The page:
MICROANALYSIS ACROSS THE CURRICULUM - INTEGRATING ELECTRON MICROPROBE AND MICRO-XRF INSTRUMENTS INTO UNDERGRADUATE TEACHING AND RESEARCH
KUEHN, Stephen C., Department of Physical Sciences, Concord University, P O Box 1000, Athens, WV 24712 and ALLEN, Joseph L., Geology and Physical Sciences, Concord University, Athens, WV 24712, firstname.lastname@example.org
In 2010, Concord University, a 2800-student, predominantly undergraduate institution in southern West Virginia, installed an ARL SEMQ microprobe as the first stage of a plan to establish a microanalytical facility that is open to outside commercial and academic users, with emphasis on undergraduate teaching and research. The West Virginia Research Trust Fund provided major support for initial operation of this, the only electron microprobe in West Virginia. This instrument is also one of the exceedingly few research-grade electron microprobes located at an undergraduate institution. With support from a West Virginia EPSCoR Innovation Grant, the instrument recently received its first major upgrade since installation - a new high-sensitivity energy-dispersive (EDS) x-ray system based on a 30mm2 active area silicon drift detector (SDD) with light-element capability. The detector is complemented by a comprehensive software package which allows for rapid X-ray and phase mapping, spectral imaging, and automated particle characterization. Concord University also houses a Horiba XGT-5000 micro-X-ray fluorescence (XRF) analytical microscope for qualitative elemental mapping of areas as large as 100 cm2with a resolution of 0.01-0.1 mm.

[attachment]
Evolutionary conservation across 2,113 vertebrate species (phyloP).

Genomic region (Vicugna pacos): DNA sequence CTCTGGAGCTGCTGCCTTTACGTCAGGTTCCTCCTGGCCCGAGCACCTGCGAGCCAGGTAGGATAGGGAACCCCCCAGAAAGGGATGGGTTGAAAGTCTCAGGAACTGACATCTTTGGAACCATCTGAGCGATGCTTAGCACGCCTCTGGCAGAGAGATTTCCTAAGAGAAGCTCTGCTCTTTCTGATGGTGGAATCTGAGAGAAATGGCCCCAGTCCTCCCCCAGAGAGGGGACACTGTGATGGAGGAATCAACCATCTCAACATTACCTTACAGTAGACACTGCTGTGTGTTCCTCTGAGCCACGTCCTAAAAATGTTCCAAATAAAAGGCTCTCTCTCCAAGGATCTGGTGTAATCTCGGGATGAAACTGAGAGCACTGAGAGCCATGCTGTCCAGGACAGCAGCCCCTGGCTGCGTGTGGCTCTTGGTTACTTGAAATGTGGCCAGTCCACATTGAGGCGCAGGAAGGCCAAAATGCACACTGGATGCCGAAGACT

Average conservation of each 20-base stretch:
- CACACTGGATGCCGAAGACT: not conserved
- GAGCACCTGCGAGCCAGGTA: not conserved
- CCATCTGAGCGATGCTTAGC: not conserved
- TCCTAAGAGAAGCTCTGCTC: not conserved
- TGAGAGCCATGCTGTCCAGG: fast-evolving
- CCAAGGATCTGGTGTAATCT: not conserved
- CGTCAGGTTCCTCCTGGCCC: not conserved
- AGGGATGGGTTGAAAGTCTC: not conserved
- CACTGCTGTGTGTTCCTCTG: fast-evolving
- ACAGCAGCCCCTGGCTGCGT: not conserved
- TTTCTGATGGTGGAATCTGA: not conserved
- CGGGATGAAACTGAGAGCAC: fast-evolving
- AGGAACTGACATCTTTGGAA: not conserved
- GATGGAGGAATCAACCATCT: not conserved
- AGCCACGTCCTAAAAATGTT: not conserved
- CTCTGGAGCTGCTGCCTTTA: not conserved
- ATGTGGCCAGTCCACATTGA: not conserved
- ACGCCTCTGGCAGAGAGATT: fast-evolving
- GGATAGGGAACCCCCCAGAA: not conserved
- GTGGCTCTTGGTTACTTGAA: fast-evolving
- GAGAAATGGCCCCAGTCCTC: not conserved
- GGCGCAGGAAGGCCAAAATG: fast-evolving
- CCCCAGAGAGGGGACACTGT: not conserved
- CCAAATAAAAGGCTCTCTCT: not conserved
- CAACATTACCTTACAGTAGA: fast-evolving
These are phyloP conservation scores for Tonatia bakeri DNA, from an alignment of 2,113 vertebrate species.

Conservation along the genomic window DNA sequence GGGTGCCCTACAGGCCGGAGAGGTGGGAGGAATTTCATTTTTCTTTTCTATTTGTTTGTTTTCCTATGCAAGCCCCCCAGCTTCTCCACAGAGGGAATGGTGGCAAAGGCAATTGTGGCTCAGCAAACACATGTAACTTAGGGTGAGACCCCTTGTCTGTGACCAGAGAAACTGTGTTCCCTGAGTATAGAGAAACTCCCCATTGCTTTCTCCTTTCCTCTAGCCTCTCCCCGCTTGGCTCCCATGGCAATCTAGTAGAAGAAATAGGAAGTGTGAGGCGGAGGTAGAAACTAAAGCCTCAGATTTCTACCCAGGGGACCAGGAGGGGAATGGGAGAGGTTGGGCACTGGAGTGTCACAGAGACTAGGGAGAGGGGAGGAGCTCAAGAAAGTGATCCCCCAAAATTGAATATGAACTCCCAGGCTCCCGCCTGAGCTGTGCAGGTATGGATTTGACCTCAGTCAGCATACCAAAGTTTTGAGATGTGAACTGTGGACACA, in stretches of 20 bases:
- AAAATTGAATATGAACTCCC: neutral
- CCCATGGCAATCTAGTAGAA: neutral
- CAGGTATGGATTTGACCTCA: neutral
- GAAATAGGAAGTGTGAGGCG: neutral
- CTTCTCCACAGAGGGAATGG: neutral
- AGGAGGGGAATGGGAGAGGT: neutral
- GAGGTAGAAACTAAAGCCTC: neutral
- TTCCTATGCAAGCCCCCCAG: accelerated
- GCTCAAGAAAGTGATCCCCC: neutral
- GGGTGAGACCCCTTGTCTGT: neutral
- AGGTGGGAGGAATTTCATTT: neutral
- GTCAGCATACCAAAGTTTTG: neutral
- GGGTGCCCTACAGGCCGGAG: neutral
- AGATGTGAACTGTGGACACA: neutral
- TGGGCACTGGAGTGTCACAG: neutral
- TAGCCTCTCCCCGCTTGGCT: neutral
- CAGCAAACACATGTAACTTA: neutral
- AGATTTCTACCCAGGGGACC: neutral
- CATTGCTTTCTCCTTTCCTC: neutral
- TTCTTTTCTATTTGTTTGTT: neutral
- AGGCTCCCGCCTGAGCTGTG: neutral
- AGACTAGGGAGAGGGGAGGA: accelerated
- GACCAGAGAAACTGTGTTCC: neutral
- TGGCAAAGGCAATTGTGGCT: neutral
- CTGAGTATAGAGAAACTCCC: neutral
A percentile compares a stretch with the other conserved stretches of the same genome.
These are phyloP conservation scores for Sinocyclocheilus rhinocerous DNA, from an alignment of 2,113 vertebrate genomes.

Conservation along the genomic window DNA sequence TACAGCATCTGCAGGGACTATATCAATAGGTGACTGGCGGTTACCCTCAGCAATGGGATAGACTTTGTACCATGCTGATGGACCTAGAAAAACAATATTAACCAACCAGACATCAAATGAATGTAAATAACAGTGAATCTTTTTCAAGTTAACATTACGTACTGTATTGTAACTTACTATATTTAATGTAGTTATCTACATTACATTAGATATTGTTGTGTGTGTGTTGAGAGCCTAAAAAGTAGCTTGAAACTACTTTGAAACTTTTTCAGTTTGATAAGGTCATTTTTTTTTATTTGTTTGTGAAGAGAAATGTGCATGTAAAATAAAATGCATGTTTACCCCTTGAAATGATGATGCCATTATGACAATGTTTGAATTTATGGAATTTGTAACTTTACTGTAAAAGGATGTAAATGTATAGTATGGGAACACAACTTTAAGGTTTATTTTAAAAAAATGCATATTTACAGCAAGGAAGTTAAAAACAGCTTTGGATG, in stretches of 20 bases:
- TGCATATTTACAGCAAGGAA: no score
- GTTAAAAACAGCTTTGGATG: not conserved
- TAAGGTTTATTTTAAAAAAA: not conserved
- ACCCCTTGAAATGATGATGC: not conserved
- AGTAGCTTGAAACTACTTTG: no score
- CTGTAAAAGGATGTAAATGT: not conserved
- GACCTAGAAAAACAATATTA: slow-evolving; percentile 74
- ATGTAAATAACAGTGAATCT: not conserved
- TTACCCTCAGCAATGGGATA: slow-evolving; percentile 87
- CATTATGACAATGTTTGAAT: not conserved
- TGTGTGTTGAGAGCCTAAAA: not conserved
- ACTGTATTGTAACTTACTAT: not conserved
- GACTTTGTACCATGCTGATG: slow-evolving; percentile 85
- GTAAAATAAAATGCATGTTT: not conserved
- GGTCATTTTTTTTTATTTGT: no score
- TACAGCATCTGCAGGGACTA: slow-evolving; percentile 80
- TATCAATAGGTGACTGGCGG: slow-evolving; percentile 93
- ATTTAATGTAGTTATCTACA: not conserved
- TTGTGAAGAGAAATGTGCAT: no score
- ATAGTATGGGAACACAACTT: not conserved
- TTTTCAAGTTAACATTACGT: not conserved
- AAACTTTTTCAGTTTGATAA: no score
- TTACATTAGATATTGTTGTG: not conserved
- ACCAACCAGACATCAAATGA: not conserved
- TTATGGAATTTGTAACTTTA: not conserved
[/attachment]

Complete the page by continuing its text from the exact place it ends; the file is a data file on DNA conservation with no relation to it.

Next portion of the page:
This equipment affords outstanding opportunities for our students who have taken to the new capabilities with enthusiasm. We have begun the process of incorporating microanalysis into the curriculum at all levels from introductory general education to advanced major courses in multiple disciplines, including the earth sciences, chemistry, and physics/material science. Initial enrollment in our new microanalysis course exceeded expectations. Both instruments are also used in an active and growing student-faculty research program. We are currently working microanalysis into additional courses and course sections, and we are formulating plans to extend this to our satellite campus by developing remote-operation and videoconferencing capabilities.